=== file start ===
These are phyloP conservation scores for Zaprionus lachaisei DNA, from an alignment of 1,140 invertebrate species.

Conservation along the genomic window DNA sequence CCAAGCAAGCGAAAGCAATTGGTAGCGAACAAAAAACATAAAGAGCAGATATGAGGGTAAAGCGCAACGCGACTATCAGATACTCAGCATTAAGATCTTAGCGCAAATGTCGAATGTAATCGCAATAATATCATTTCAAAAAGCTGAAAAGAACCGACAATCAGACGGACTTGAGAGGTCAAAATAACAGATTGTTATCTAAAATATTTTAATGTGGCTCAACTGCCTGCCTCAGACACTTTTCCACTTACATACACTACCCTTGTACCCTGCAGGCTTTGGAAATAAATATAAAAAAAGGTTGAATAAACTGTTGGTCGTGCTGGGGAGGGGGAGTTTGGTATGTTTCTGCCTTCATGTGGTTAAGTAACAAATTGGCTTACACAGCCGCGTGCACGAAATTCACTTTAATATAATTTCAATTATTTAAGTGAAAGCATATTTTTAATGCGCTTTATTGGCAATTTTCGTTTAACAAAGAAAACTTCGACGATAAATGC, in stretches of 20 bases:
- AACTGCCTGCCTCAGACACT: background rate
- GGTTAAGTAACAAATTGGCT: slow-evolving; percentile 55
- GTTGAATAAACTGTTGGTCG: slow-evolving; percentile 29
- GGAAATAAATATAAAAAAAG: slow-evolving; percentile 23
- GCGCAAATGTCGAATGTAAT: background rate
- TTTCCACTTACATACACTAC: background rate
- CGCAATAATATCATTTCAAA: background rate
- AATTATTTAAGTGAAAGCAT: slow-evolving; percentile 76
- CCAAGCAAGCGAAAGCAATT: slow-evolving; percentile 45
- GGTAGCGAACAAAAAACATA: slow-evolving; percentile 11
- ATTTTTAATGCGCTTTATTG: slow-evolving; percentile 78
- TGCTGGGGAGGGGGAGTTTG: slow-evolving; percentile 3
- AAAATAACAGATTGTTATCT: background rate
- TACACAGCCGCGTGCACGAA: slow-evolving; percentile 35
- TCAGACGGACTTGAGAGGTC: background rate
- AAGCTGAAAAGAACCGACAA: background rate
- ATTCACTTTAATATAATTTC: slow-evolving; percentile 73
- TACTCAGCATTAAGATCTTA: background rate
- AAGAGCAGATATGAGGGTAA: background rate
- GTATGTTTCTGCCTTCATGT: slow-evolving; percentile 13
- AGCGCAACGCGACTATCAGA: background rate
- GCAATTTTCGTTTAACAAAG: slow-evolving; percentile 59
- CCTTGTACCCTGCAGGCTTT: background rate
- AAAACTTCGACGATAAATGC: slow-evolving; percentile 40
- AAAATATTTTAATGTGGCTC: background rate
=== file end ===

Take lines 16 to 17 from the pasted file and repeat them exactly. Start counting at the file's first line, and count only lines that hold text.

- TACACAGCCGCGTGCACGAA: slow-evolving; percentile 35
- TCAGACGGACTTGAGAGGTC: background rate